Making decisions on behalf of other people, especially employees under your leadership, can be one of the most intimidating tasks that you face each day. Unfortunately, we all know that you can’t please everyone. No matter what you do, there will probably still be someone who is disappointed with the decision that was made, so how do we fix this? How can we as leaders be the best decision makers for our followers?
First, we must look beyond ourselves. When you’re faced with a having to make a decision, it’s human nature to lean towards doing whatever is best for you, but as a leader, you’re not just responsible for yourself. You’re also responsible for your tribe, whether that’s your organization, your team, your family, etc.
Secondly, as the decision maker, you MUST be prepared to make the tough calls. Sometimes this means you have to abandon a goal or project even though you’ve put in countless hours and your own blood, sweat and tears. Knowing when to cut your losses and walk away is one of the hardest lessons to learn because many people associate walking away with failure. Previous Leadercast speaker, Alison Levine, tells us “One individual’s bad judgment can bring down an entire organization.” Even though it may not be ideal, if it is the best thing for the team, then you have to muster up the courage to make the call. If you won’t, then who will?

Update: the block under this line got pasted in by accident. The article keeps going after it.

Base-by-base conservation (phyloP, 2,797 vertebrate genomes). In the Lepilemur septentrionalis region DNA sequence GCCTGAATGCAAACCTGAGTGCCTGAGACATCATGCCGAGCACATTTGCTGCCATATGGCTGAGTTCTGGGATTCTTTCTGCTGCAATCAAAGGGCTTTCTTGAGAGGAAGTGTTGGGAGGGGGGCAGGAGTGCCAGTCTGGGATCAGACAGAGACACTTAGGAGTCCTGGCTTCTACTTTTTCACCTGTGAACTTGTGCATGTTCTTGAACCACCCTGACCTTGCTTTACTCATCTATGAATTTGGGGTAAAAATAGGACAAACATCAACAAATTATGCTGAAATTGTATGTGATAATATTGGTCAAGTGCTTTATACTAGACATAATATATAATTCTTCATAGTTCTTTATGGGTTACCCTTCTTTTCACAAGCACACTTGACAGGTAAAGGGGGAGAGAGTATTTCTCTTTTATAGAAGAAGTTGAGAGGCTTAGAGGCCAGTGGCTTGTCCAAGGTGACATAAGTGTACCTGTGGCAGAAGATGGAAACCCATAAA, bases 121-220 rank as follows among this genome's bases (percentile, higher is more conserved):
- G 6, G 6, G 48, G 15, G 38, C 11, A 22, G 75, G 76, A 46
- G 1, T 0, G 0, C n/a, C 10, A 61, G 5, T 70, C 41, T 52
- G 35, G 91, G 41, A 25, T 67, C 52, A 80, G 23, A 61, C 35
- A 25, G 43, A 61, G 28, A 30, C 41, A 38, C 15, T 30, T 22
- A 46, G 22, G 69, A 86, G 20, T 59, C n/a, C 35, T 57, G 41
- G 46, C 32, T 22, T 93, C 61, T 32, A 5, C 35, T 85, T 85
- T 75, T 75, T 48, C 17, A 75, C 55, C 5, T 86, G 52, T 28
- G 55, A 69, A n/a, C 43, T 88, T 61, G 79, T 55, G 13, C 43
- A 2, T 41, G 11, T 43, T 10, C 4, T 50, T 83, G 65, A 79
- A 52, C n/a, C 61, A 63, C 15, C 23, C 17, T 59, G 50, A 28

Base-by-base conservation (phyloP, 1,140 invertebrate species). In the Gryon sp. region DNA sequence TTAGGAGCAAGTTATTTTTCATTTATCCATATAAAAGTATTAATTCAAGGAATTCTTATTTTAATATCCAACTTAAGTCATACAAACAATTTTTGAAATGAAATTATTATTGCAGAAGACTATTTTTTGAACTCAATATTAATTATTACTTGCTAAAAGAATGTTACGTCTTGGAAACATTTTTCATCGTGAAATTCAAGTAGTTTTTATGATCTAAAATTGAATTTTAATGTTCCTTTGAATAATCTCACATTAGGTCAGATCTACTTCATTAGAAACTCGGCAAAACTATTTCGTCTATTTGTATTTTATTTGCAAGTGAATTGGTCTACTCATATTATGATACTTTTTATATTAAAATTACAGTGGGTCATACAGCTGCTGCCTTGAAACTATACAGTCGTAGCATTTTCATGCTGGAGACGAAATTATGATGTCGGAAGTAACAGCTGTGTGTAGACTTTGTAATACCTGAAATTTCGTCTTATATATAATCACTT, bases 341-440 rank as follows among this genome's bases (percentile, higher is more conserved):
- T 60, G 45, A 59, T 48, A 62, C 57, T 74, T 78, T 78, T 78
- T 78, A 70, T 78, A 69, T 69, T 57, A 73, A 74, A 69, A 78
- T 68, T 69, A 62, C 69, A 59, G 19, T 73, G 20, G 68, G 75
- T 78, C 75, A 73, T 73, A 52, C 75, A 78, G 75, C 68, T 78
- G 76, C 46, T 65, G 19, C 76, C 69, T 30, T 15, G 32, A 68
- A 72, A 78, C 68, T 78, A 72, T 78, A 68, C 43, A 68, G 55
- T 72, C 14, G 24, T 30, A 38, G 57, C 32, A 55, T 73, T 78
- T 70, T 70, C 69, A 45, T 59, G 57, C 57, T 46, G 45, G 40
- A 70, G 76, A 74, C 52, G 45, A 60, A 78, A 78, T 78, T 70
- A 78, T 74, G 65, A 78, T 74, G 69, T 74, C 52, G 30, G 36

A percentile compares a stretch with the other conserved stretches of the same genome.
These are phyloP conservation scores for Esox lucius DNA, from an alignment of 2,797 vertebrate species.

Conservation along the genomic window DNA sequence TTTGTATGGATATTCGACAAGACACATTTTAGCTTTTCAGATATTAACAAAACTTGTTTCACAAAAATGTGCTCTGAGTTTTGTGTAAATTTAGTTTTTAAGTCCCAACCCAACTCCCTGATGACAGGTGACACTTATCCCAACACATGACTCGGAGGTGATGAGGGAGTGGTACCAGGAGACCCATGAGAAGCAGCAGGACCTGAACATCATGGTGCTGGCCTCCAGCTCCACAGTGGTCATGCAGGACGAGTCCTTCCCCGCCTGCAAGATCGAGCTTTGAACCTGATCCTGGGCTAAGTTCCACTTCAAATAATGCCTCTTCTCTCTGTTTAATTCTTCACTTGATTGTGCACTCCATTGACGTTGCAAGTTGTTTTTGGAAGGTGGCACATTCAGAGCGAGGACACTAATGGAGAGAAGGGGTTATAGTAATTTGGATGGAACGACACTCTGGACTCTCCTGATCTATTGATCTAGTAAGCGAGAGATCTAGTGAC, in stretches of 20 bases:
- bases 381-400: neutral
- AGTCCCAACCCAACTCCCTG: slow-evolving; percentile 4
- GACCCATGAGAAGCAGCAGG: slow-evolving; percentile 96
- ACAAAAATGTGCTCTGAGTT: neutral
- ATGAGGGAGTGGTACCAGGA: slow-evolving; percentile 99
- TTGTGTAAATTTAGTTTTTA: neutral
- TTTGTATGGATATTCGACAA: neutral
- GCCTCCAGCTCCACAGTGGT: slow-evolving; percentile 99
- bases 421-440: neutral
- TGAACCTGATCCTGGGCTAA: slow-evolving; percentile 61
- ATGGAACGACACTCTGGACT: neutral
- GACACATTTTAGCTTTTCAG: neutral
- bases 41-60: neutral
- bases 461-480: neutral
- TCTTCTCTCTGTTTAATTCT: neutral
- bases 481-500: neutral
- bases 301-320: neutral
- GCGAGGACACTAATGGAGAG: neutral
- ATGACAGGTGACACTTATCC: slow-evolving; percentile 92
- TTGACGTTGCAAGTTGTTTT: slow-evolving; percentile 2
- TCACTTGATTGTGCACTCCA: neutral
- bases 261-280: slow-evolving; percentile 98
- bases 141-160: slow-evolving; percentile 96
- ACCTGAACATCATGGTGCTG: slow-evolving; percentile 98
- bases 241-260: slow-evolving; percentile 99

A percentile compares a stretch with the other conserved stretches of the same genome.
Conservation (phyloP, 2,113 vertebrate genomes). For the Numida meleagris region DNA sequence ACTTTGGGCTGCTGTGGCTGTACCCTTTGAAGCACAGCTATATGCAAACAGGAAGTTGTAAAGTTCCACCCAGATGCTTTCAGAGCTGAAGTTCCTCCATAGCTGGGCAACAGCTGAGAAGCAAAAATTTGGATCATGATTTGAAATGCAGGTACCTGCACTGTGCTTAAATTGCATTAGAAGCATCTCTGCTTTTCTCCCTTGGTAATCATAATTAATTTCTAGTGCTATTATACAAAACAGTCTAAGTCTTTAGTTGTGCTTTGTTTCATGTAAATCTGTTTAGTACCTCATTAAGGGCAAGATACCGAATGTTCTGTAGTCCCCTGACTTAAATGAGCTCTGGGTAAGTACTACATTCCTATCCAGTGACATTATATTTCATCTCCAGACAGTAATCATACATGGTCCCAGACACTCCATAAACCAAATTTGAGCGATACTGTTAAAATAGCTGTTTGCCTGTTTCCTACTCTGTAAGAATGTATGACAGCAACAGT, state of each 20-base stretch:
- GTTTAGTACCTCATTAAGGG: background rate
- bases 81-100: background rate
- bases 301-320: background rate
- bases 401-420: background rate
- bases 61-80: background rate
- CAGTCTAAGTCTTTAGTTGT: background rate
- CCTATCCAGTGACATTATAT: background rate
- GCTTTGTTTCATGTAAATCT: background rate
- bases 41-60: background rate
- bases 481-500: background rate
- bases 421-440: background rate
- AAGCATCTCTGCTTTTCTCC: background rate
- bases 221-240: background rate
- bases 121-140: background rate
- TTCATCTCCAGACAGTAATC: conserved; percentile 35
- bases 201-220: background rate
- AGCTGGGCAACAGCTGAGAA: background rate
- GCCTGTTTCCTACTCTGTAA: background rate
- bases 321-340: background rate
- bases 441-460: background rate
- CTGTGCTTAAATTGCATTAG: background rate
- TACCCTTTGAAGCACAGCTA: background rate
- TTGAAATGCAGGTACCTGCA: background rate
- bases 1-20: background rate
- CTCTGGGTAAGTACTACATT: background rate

Third, trust your gut. If your intuition is telling you that something isn’t right – listen to it. Seek out the facts to see where the feeling is coming from. Often we don’t give our subconscious the credit it deserves. Like the old saying goes “If it sounds too good to be true, it probably is.” Don’t be afraid to say “no.” In all honesty, as a decision maker you should probably be saying “no” more than “yes.” Make sure that your organization’s focus is on what’s important and don’t waste energy entertaining questions that aren’t going to help achieve the ultimate goal. “Leader” and “Decision Maker” are two titles that many people crave, but it’s the tough calls and the hard times that separate the Leaders Worth Following from the rest of the crowd.